Heat pumps for hydronics

June 1, 2011
Until recently, hydronic contractors have managed to avoid heat pumps with few professional consequences. But heat pumps are an important part of the future of hydronic heating and cooling (yes, cooling).

Until recently, hydronic contractors have managed to avoid heat pumps with few professional consequences. But heat pumps are an important part of the future of hydronic heating and cooling (yes, cooling). Extracting heat from the ground is a coming technology, and it falls right into the laps of hydronic contractors. It's a business made up of familiar pumps and tubing, yet the technology depends upon ground source heat pumps.

Heat pumps have a reputation with some for being difficult to understand. But they're actually quite simple. As the name suggests, a heat pump moves heat from one place to another. And so does a boiler, when you think about it. So let’s look at boiler heat transfer for a moment, because in many ways it's the same.

Water is pumped through the boiler, where it absorbs heat. A law of science says that heat naturally moves to cool until everything is the same temperature. The water carries heat to the living space. There, the water is hotter than the space, so again the principle that heat moves to cool applies. The now-cool water then returns to the boiler and picks up more heat.

A heat pump is also like an air conditioner. A conventional air conditioner has two heat transfer coils. The indoor coil absorbs heat from the living space into refrigerant. The living space cools as the refrigerant warms.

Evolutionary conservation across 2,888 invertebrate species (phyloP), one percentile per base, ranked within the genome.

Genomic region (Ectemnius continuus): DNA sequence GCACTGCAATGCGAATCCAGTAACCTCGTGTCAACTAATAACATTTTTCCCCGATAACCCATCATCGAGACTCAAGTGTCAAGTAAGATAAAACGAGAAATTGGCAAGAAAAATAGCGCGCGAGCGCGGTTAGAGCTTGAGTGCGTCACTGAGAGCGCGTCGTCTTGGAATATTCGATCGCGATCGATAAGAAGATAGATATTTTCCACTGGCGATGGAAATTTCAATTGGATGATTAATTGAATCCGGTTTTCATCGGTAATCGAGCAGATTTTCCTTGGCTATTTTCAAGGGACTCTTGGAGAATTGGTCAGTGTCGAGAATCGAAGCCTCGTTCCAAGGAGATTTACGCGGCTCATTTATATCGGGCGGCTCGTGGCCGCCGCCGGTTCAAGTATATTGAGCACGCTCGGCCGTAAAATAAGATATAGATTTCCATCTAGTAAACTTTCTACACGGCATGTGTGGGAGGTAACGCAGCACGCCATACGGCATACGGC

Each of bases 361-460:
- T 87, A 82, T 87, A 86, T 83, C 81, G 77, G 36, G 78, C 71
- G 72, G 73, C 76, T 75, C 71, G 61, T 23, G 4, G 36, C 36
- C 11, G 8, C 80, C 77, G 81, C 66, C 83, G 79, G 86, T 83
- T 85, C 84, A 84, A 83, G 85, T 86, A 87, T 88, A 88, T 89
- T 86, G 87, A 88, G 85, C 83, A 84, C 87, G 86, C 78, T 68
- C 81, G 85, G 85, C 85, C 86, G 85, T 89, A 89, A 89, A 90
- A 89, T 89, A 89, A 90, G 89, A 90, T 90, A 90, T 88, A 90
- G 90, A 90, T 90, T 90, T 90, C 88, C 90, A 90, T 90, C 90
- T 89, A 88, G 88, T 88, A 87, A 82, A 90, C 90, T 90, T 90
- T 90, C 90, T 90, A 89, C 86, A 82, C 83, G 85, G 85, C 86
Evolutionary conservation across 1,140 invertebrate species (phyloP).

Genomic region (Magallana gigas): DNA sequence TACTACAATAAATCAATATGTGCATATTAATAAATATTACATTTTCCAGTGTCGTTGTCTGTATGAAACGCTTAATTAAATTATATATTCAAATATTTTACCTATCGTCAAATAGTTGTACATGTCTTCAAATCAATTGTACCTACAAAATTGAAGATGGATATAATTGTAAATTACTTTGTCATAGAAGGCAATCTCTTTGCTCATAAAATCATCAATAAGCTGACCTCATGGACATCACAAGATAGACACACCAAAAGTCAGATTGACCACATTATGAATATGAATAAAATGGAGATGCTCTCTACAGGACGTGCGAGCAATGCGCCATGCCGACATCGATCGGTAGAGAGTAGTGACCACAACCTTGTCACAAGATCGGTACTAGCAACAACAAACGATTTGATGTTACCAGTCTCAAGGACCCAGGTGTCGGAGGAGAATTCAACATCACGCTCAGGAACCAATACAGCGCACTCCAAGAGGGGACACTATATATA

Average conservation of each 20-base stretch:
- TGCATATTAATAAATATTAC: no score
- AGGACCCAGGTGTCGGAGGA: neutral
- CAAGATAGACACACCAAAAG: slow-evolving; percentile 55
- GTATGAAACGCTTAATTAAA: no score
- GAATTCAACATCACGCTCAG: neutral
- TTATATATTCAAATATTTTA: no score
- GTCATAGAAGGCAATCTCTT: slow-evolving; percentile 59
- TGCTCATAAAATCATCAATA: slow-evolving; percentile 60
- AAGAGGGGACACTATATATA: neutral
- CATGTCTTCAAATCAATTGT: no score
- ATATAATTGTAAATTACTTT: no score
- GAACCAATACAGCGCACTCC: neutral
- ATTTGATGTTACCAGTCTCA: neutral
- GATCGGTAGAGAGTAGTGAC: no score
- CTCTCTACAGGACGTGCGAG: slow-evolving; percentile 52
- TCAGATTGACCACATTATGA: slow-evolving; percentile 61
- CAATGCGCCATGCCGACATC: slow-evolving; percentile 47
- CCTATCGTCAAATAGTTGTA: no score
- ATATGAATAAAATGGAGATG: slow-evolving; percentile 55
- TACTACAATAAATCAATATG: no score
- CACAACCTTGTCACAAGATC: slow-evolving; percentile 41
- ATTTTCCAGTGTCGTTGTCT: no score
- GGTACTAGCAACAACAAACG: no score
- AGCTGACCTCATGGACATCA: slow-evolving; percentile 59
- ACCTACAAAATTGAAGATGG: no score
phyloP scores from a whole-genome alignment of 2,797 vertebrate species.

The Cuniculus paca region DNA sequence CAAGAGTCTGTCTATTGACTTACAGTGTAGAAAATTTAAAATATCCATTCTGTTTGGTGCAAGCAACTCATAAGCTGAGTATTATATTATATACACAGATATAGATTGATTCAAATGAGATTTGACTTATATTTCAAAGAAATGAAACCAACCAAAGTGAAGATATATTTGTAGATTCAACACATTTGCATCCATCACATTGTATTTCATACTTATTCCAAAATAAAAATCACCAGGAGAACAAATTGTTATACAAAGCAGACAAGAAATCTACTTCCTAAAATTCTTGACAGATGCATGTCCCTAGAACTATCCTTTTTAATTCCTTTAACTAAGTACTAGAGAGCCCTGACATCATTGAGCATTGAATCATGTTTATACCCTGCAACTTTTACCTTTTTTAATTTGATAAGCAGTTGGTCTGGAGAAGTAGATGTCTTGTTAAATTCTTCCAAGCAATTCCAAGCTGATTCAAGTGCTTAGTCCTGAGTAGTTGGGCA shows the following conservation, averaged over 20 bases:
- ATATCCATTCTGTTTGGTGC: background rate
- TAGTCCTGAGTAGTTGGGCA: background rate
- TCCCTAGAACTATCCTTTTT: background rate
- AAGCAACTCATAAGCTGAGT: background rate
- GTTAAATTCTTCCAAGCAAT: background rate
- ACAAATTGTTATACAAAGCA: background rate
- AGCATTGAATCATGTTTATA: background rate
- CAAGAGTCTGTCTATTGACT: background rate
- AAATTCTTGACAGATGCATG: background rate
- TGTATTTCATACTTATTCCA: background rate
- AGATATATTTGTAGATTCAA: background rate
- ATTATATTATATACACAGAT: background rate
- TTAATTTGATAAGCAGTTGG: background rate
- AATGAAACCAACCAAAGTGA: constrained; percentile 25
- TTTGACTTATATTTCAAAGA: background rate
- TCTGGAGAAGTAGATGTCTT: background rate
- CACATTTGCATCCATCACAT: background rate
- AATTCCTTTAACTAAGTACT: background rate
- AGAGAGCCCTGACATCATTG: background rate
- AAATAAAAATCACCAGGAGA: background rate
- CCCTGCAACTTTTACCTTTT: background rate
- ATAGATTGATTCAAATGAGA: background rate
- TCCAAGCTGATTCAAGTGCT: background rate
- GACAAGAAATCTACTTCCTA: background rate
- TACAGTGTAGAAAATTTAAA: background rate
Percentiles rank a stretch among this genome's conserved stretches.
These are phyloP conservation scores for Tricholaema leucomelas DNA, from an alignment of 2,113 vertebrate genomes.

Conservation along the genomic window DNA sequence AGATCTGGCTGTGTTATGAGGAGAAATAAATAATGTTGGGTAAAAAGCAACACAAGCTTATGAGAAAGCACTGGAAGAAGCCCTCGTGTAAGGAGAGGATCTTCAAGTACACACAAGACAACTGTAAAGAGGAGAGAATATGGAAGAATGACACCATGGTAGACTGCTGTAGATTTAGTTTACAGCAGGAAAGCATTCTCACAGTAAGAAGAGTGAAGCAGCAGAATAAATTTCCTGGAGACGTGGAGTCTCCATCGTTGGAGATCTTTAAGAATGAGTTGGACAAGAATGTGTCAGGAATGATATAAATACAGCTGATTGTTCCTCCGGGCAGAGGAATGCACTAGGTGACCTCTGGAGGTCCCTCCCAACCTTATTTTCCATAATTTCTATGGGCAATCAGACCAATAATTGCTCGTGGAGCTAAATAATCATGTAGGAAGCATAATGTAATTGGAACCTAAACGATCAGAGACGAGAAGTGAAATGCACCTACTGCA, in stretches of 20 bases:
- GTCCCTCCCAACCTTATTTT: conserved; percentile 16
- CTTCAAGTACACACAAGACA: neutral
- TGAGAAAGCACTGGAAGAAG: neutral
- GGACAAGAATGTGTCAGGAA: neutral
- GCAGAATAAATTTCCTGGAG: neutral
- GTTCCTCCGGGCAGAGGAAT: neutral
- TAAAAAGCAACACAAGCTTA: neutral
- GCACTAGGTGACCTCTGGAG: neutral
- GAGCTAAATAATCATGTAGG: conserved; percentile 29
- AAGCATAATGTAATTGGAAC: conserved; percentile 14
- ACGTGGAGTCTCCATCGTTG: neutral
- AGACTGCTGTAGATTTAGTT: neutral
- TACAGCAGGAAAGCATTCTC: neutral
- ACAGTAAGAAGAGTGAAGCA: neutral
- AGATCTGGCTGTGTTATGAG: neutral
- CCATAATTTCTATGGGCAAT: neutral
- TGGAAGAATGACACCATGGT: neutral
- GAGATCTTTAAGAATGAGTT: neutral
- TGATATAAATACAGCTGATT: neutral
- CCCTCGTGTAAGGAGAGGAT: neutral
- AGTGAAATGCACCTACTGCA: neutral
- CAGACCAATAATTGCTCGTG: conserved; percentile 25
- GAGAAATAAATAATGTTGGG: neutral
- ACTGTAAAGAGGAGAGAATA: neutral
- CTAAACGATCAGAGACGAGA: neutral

The refrigerant then moves to an outdoor coil to give off the heat to the outside air. But how can that happen in the summer when the outside air is 90ºF and the indoors is 75ºF? What about the rule that heat moves to cool?

Here's the trick. The air conditioner changes the refrigerant to a gas, and then compresses the gas. Another law of science says that as pressure increases, so does temperature. The compressed gas is hotter than any summer day. The old principle of heat moves to cool still applies. Hot compressed gas cools when it gives off heat to the air. The now-cooler refrigerant is decompressed, returns to its liquid form, and moves indoors to absorb more heat.

A special heat pump feature is that it can reverse the air conditioning process and become a heating unit. In heating mode, refrigerant in the outdoor coil absorbs heat from the outside air, even if that air is freezing or colder. The temperature is increased by compressing the gas refrigerant, still the principle that increasing pressure increases temperature. Inside, the refrigerant gives off its heat to the cooler inside air. And so on. This is a conventional air-source heat pump.

A ground-source heat pump simply uses the earth below instead of outside air as the heat source. This includes soil, rocks and bodies of water. The temperature deeper than about seven feet is constant, 50°F to 60ºF, no matter the season or location. As with the air source heat pump, refrigerant picks up (relative) heat from the ground, and concentrates it to heat the occupied space or living space. The process can be reversed for cooling.